Show you care. Start today by visiting www.BQA.org/team or www.BIVI-BQA.com. For more information about your beef checkoff, visit MyBeefCheckoff.com.
CONTACT US ABOUT ADVERTISING IN THE LIVESTOCK AUCTION GUIDE! This will be published quarterly and distributed to the entire Country Folks readership PLUS over 70 livestock auction barns from Maine to North Carolina.
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Country Folks • February 25, 2013 Page 6
Dairy Cow Heat Detection New University of Wisconsin research has concluded that your chances of success for detecting heat in high-producing cows is just over half the rate for average milking animals. If you routinely check for heat only once or twice per day, your success rate drops even more. Wisconsin researchers report that high-producing cows are in estrus for a shorter period of time than lower producing herdmates. A regular, frequent heat detection routine could detect standing heats more successfully. Heat detection is basic to reproductive success in artificially bred dairy herds, yet estrus detection rates have decreased in recent years. A study of southeastern U.S. Holstein herds, for example, showed heat detection rates dropped to 41.5 per cent in 1999 from 50.9 per cent in 1985. Reduced heat detection success tends to be blamed on increased herd sizes and more cows per person, as well as higher milk production per cow. Higher milk production is related to negative energy balance, which occurs when cows simply can't eat enough to replace body weight used to produce milk. Researchers have generally attributed delayed first ovulation and smaller follicle size-factors contributing to reduced fertility rates-to negative energy balance. Part of the negative relationship between fertility and high milk production may be genetic. However, the genetic component in cow fertility performance tends to be small.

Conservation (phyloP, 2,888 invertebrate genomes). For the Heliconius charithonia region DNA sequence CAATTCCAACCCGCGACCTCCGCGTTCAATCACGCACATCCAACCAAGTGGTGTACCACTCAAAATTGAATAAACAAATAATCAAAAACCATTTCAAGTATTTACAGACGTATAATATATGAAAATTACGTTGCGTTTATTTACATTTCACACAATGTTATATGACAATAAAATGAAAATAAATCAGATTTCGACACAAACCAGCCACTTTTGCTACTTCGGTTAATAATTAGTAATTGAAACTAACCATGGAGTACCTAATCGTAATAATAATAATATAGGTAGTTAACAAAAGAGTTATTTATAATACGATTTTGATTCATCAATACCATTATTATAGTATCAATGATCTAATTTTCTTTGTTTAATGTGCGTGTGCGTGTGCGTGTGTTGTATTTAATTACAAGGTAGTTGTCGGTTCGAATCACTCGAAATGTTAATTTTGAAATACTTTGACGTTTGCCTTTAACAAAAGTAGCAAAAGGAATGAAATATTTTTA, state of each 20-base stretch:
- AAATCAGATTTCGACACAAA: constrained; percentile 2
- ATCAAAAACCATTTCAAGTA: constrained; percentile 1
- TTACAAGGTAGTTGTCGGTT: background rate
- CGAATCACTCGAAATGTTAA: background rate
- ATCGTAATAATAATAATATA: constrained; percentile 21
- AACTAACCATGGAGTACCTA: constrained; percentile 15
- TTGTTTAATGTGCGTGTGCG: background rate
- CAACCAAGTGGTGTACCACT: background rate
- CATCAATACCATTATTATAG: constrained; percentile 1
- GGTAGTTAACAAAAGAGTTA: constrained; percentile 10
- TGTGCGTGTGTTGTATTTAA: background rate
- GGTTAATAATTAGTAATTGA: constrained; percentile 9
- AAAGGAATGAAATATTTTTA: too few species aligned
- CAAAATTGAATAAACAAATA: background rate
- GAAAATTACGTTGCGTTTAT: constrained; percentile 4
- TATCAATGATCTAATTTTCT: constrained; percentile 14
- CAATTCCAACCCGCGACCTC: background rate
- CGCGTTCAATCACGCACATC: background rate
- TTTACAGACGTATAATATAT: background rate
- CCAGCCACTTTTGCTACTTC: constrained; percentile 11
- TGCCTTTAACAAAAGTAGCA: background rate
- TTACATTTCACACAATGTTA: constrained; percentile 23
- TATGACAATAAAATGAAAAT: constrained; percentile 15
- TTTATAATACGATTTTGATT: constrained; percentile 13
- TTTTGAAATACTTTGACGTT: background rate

This leads to the question of whether shorter estrus durations make heats more difficult to detect. Dr. Milo Wiltbank and associates in Wisconsin studied lactating dairy cows to measure duration. They used the HeatWatch system that fits cows with radio transmitters, and allows continuous monitoring and recording of mounting activity. The study monitored 267 early-lactation cows housed in a free-stall barn and milked twice daily. The HeatWatch system let researchers record number of mounts and how often they occurred. They checked ovulation by ultrasonic exam for all detected estruses. Researchers made comparisons according to lactation number, days since calving, and the amount of milk given 10 days before the day of estrus. That let them make sure the production level was linked closely to when the estrus occurred, not overall lactation milk. When the cows were grouped according to high and low production, estrus duration [standing to be mounted] was shorter for the high-production group, the researchers found. This group, averaging 46.4 kilograms of milk per day, were in estrus 6.2 hours on average, compared with the lower production group at 10.9 hours. There was a negative correlation between milk production and estrus duration. The high group had more intense mounting activity, with more mounts during the shorter time period. Still, the lower production group averaged 8.8 mounts versus 6.3 for the high-producing group.